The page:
You don’t need reminding that the SEC and other regulators were, shall we say, busy during the past few years. And it was operations professionals and technologists who had to do all the heavy lifting to bring funds into compliance with the regulations they imposed, such as the redemption fee rule and mandates having to do with business continuity planning, information security, anti-money laundering, XBRL data-tagging, breakpoints, and more. Along with the new rules of recent years have come voluminous recordkeeping and reporting requirements on funds, all them ultimately landing in your laps. The training of new operations and service employees inevitably has gotten longer and more complex.
No less important in setting your agenda have been market forces impelling a global approach to the fund business and indeed to financial services in their entirety. In addition to the outsourcing of certain operations and technology functions, some of our member firms have opened facilities in India and China. This, of course, presents linguistic, cultural, compliance, time zone, and other management challenges, whether those offices are overseen locally or from a U.S. headquarters. This trend is sure to continue as funds and investors, both here and abroad, reap the economic benefits of globalization.
I could go on, but I’m preaching to the choir.
At ICI, we have been and intend to continue doing all we can to help you cope with this burgeoning workload. Let me recap briefly some of our latest efforts.
An ICI working group, concerned with implementing the redemption fee rule, has finished development of an automated facility through which funds can receive transaction data from fund intermediaries in a standardized format that includes information on shareholders’ identities for prevention of market timing. I’d like to congratulate and thank Stuart Bateman of Franklin Templeton, chairman of the Institute’s Bank, Trust, and Record-keeper Advisory Committee, for leading this initiative; and also Barbara Simon and her team at DTCC for bringing this new service on-line.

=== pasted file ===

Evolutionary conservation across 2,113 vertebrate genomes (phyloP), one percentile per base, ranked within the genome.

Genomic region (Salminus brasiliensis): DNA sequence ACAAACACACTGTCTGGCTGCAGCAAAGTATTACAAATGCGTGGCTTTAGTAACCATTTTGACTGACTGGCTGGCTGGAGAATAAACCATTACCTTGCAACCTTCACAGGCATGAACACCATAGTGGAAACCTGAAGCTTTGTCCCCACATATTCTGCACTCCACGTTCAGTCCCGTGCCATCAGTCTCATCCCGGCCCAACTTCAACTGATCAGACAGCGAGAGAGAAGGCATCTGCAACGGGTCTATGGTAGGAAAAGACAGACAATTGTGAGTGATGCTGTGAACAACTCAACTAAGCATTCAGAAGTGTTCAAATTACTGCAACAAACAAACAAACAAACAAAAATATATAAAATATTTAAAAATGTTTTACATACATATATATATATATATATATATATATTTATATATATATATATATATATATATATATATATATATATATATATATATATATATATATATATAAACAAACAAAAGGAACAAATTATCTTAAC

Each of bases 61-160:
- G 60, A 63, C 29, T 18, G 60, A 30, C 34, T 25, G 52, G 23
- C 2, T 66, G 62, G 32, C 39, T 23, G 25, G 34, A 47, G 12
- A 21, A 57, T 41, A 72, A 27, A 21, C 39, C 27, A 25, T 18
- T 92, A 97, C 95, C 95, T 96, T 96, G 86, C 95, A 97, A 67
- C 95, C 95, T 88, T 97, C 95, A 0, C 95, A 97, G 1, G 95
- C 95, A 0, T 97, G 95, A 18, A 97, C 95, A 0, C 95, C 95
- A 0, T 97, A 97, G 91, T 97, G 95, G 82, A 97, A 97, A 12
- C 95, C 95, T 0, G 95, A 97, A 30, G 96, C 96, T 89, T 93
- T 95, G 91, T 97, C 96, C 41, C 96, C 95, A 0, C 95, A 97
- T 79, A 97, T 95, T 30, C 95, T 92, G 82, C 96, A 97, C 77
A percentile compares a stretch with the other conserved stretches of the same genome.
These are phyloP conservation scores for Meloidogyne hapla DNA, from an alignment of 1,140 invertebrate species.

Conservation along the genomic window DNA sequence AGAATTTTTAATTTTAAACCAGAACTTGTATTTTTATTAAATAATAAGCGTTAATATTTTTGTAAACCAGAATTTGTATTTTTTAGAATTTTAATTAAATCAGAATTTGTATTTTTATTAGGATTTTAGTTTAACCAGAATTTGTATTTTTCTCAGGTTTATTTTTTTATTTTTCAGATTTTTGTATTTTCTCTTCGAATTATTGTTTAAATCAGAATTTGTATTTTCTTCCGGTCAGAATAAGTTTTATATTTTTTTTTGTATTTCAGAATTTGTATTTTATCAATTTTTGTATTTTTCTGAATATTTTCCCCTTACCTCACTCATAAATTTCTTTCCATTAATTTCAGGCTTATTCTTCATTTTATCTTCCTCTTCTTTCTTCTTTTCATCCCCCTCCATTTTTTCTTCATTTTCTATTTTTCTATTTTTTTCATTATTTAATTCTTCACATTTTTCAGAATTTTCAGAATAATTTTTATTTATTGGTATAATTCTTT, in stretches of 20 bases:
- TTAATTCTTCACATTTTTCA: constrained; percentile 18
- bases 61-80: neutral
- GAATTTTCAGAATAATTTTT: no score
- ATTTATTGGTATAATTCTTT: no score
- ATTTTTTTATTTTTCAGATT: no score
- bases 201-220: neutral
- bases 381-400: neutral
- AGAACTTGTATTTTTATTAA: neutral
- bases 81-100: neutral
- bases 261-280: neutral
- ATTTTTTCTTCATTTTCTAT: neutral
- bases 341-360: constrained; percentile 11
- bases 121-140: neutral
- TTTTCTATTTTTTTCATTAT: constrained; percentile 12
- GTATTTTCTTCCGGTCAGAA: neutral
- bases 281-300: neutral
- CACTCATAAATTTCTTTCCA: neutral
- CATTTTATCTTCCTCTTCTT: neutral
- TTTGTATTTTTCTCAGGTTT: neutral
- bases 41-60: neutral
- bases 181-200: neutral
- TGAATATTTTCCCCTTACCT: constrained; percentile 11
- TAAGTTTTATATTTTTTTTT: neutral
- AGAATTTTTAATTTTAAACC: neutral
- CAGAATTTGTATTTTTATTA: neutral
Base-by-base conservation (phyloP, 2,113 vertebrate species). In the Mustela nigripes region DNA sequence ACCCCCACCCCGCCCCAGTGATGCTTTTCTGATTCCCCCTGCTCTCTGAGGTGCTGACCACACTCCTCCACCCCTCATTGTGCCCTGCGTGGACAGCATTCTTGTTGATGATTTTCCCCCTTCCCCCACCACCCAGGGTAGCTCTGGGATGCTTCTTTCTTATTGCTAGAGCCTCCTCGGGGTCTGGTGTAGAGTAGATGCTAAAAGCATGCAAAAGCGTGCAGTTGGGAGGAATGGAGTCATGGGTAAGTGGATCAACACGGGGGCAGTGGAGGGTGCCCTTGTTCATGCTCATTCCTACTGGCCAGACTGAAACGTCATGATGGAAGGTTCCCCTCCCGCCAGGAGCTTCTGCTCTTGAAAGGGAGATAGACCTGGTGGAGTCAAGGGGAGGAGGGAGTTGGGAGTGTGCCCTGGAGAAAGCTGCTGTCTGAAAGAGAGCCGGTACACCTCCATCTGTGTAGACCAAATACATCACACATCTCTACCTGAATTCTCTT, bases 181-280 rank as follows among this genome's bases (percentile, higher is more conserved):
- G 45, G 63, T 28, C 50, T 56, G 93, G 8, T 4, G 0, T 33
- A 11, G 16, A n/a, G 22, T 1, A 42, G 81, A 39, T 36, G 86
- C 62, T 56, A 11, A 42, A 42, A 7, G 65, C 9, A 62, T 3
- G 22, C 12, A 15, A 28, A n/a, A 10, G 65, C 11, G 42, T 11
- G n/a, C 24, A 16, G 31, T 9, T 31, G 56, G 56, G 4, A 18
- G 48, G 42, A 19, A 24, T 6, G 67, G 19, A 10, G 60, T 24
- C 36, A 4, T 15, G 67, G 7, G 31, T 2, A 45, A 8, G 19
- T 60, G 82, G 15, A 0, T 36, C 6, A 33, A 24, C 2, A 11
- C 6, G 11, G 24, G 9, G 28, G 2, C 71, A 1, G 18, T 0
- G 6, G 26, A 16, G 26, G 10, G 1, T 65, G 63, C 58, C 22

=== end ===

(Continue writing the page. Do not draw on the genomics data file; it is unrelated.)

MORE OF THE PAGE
Our Broker-Dealer Advisory Committee wrapped up its work on building a national repository of breakpoint information to help funds and intermediaries assure that investors get the volume discounts on sales charges that they’ve been promised. Not content to stop there, the committee crafted a data repository encompassing the full range of funds’ operating rules to help ensure the best possible levels of accuracy and service for fund investors. I want to commend committee chairman Nino Palermo of American Funds, Chris Silge of Goldman Sachs, Laura Stanley of Invesco, Jeff Naylor of SunGard, and of course our partners at DTCC for their leadership of this project.
As you may know, ICI is proud to represent our members on the Financial Services Sector Coordinating Council, a public-private partnership sponsored by the Treasury Department, to improve the finance industry’s ability to cope with disasters. In its work to date, the Council has focused on sharing information about cyberspace and physical threats, ensuring that we have the robust telecommunications capacity required to meet a national emergency, and addressing the contingency of a pandemic flu epidemic. Not a pleasant prospect, any of this, but we owe it to our shareholders, as the Scouts would say, to be prepared.